What is a biobank?
The Sanford Health BioBank is a collection of biological samples and general health information from thousands of people for use in future research studies. The samples are stored and serve as a library for researchers. The BioBank greatly accelerates research because now, instead of spending a lot of time recruiting volunteers for each new research study, scientists have access to a large collection of blood and DNA samples along with medical histories all in one place.
What do researchers do with samples from a biobank?
The BioBank collects blood and tissue samples that can be used for future research purposes. Blood samples are processed to provide plasma, serum and DNA samples from each participant. These samples can be used for a variety of research. For example, a researcher may wish to study DNA from a single person, or a large group of people depending on what they are looking for. DNA carries genetic information in segments known as genes that represent an individual’s genetic code. Our genes are what make us different thanks to very small changes in the DNA. It is why, with the exception of identical twins, no two people are alike. Sometimes changes in DNA can lead to disease.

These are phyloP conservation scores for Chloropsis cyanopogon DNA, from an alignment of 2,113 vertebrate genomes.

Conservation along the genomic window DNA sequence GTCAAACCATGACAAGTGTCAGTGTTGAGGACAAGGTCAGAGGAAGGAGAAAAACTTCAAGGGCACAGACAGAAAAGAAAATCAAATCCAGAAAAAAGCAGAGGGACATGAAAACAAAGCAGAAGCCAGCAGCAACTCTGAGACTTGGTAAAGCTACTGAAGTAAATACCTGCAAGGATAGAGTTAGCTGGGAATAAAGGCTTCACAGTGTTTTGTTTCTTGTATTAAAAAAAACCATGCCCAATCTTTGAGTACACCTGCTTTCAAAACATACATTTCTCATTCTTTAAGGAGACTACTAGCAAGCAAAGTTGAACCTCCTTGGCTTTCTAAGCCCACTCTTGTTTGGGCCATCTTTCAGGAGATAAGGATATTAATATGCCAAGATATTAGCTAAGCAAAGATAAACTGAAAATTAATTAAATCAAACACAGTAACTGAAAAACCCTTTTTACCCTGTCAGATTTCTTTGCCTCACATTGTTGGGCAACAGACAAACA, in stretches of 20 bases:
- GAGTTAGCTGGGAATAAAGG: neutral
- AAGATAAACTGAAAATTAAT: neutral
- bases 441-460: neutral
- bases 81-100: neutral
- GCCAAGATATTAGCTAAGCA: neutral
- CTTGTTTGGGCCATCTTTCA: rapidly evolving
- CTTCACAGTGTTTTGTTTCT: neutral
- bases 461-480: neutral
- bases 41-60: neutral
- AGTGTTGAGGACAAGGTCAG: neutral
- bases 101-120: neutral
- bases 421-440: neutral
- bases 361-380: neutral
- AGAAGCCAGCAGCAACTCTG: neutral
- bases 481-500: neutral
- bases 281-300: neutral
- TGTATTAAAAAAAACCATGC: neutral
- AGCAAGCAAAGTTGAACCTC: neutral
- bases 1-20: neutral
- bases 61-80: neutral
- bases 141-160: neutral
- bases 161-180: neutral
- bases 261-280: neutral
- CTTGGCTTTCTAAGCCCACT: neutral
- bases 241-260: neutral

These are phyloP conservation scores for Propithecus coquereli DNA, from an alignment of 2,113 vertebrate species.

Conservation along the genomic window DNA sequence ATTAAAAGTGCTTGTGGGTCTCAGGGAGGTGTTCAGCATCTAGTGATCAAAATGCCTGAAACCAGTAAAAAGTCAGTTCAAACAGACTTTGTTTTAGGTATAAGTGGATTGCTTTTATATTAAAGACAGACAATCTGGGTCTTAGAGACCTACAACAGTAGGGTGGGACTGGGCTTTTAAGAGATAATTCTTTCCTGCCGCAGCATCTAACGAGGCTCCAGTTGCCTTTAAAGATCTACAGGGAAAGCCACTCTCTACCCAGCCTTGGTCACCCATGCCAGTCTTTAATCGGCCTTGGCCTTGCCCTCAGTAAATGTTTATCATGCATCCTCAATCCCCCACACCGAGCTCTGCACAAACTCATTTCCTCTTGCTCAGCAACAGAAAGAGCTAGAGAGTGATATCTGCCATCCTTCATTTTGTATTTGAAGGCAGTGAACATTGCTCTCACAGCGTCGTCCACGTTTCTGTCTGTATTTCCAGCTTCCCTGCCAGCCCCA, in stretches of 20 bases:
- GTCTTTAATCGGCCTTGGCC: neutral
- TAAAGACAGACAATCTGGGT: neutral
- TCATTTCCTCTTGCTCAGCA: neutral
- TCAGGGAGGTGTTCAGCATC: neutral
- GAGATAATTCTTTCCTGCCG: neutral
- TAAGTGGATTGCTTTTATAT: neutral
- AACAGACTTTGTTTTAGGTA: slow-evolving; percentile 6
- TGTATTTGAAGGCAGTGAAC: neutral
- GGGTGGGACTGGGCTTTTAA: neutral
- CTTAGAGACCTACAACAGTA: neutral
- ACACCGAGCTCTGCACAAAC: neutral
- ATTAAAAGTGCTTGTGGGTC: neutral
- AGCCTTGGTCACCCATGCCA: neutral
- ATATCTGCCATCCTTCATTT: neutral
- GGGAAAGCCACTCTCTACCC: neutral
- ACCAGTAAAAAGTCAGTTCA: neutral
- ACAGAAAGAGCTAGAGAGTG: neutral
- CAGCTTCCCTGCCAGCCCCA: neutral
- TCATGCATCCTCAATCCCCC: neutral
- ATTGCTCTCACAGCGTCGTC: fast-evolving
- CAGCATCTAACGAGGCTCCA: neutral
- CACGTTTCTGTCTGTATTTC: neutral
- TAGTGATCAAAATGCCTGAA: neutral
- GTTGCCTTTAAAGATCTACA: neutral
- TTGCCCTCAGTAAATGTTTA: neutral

By using DNA samples to study these changes, researchers better understand the cause of disease, how to treat it and how it might be prevented. In other cases, researchers may want to look at levels of specific molecules, such as proteins, hormones, or chemicals, in your blood which can be done using the plasma or serum samples stored in the biobank.
How important are biobanks?
Biobanks are a very important part of conducting medical research and have aided many scientists studying a variety of different diseases. Researchers use your samples, along with samples from many others, to look for new ways to treat, prevent, or cure diseases such as diabetes and cancer.